ANIMATION WORLD MAGAZINE - ISSUE 4.9 - DECEMBER 1999

Toy Story 2 Is Not Your Typical Hollywood Sequel
(continued from page 1)

"So where can we go with this emotionally? One thing we realized that we never explored in the first film was what it was like from the toy's point of view to realize that a child will out grow you. Kids grow up and there's nothing you can do about it. Rejection. We realized it was something we could do and give him an option. He could be a collector's item and be taken care of for a long time or he could be taken back to Andy and know it is not going to last. It's a great dilemma. You can't ask for a better ultimate decision for a character to make. So the film sort of evolved along those lines.

Woody and his "Woody's Roundup" co-stars -- Jessie the cowgirl and trusty old pony Bullseye -- get in shape for the whirlwind ride they take in Toy Story 2. © Disney Enterprises, Inc. and Pixar Animation Studios.

"We tried to develop twists in the story so you don't know where it will go. The best thing to do is assume something and then do the opposite. What if Woody had a decision to make that might make him think twice about the decision to go home?

"The toughest time was developing the new characters that Woody meets, his fellow collectibles. We knew they had to be there, his fellow merchandise from the show. They couldn't be just cardboard cutouts. They had to influence Woody somehow. And that's what we had to figure out. When we overcame that we knew they were solid and appealing as characters.

"We had no problem with the rescue mission side of the film. We knew if Woody was stolen, Buzz would lead a rescue party. There would be a lot of comedy potential there. The hard part, the heart of the film, was the emotional journey Woody was taking. That was the hardest thing to figure out."

A Mighty Trio
Although Ash Brannon did a lot of work developing the story, he says "the influence of John Lasseter was important." Lasseter, as the film's executive producer and top director, oversaw much of the production including the animation. In the film's credits Lasseter is given credit as director, followed by two co-directors, Ash Brannon and Lee Unkrich. Brannon focused on development, story and animation, Lasseter was in charge of art, modeling and lighting, and Unkrich oversaw editorial and layout. The three tried to work together as closely as possible. Since they met daily to discuss their progress with each other (they wanted to make sure they were all going in the same direction), the boundaries of their responsibilities overlapped.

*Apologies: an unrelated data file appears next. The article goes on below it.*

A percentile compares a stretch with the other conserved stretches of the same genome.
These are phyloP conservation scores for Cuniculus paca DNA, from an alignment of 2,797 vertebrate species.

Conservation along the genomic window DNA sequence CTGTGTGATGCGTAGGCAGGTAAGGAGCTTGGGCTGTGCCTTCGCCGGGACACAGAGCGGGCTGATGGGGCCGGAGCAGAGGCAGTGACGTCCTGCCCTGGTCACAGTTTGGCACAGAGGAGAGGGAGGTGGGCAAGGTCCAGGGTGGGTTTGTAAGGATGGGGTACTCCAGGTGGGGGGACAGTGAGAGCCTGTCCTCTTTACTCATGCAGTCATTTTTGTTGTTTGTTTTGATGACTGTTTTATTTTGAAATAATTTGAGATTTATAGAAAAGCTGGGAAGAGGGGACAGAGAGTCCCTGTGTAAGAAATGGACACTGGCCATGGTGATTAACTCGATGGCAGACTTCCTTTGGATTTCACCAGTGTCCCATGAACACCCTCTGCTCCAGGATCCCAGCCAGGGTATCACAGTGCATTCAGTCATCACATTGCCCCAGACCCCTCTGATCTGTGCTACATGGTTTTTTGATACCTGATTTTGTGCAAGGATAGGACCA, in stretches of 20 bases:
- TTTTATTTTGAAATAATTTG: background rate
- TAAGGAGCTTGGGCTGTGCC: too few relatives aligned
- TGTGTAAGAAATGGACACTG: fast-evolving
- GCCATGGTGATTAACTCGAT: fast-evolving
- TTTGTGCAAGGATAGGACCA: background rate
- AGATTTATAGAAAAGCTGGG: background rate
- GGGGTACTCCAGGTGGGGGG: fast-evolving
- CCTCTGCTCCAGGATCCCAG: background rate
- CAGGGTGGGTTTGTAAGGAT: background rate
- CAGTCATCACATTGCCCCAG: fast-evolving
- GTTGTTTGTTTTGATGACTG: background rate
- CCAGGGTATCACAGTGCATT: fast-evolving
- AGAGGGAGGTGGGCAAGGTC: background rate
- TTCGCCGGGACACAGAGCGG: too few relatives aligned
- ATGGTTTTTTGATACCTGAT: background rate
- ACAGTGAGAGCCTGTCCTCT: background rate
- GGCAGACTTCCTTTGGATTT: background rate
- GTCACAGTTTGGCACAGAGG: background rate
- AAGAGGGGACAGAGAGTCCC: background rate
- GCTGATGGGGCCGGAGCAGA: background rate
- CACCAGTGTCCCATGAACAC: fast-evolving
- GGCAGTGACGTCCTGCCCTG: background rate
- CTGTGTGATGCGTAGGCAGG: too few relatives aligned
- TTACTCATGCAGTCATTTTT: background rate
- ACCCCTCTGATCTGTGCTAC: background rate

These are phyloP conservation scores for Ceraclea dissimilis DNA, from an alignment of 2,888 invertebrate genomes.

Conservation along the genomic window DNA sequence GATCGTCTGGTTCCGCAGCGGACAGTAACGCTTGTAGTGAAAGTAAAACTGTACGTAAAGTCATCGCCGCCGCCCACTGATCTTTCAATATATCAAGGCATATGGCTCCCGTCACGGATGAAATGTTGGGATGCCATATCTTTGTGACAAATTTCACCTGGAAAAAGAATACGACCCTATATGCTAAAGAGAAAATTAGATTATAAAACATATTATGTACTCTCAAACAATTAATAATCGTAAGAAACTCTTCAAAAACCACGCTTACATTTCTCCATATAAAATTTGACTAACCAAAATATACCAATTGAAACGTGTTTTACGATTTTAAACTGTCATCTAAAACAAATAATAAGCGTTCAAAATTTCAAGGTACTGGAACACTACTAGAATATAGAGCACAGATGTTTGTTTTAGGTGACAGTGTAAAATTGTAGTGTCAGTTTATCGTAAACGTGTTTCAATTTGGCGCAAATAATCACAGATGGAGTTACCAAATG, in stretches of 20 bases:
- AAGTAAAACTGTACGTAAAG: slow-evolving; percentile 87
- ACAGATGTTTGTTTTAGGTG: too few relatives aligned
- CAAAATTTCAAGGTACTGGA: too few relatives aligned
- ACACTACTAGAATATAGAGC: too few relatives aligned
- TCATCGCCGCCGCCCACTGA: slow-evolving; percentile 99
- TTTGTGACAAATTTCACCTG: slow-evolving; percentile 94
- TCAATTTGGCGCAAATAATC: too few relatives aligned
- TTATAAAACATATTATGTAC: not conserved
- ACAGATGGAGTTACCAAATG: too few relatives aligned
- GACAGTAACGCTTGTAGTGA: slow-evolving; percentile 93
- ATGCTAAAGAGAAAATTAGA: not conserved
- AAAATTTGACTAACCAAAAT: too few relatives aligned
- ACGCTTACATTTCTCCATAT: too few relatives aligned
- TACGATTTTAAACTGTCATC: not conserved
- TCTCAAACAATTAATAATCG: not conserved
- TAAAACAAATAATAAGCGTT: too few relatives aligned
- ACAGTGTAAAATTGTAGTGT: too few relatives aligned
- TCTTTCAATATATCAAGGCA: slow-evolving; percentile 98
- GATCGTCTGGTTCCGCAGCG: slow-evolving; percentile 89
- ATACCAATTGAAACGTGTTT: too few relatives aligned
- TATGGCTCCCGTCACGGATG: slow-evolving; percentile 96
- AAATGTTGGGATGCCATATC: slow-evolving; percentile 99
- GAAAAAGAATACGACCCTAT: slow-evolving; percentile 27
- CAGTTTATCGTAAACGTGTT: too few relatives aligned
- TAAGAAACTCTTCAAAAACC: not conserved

The triple threat of directors (left to right) Ash Brannon, Academy Award-winner John Lasseter, and Lee Unkrich. © Disney Enterprises, Inc. and Pixar Animation Studios.

"At this point Pixar is growing," says Brannon. "John really wants to play a role in mentoring new directors and helping people grow. That is what happened to me. When the project began as a direct-to-video he thought it was right up my alley since I knew the characters so well." (Brannon worked on the story for the first film.) Time Magazine, in a cover story that appeared about a month before the film's release, proclaimed Pixar has "struck gold" with Toy Story 2, and Brannon is just 29 years-old!

Lee Unkrich, the second co-director, joined the production of Toy Story 2 after completing his work on A Bug's Life. He states, "I had never worked in animation before I came to Pixar. What I brought to the team is a live-action sensibility. We have always found that what we do is a hybrid between animation and live-action. It's obviously animation because artists are hand animating each and every frame of the film, but at the same time the way we stage scenes and block out our camera movement, that comes from a live-action perspective. I think those two elements have combined to give our films the unique look that they have."

Unkrich's role with layout was to determine where the camera was going to be at any given time, which characters were going to be in the shots, the basic blocking of the shots, whether the camera was going to be moving, etc. He designed everything that went into setting the stage for the animators to do their work.

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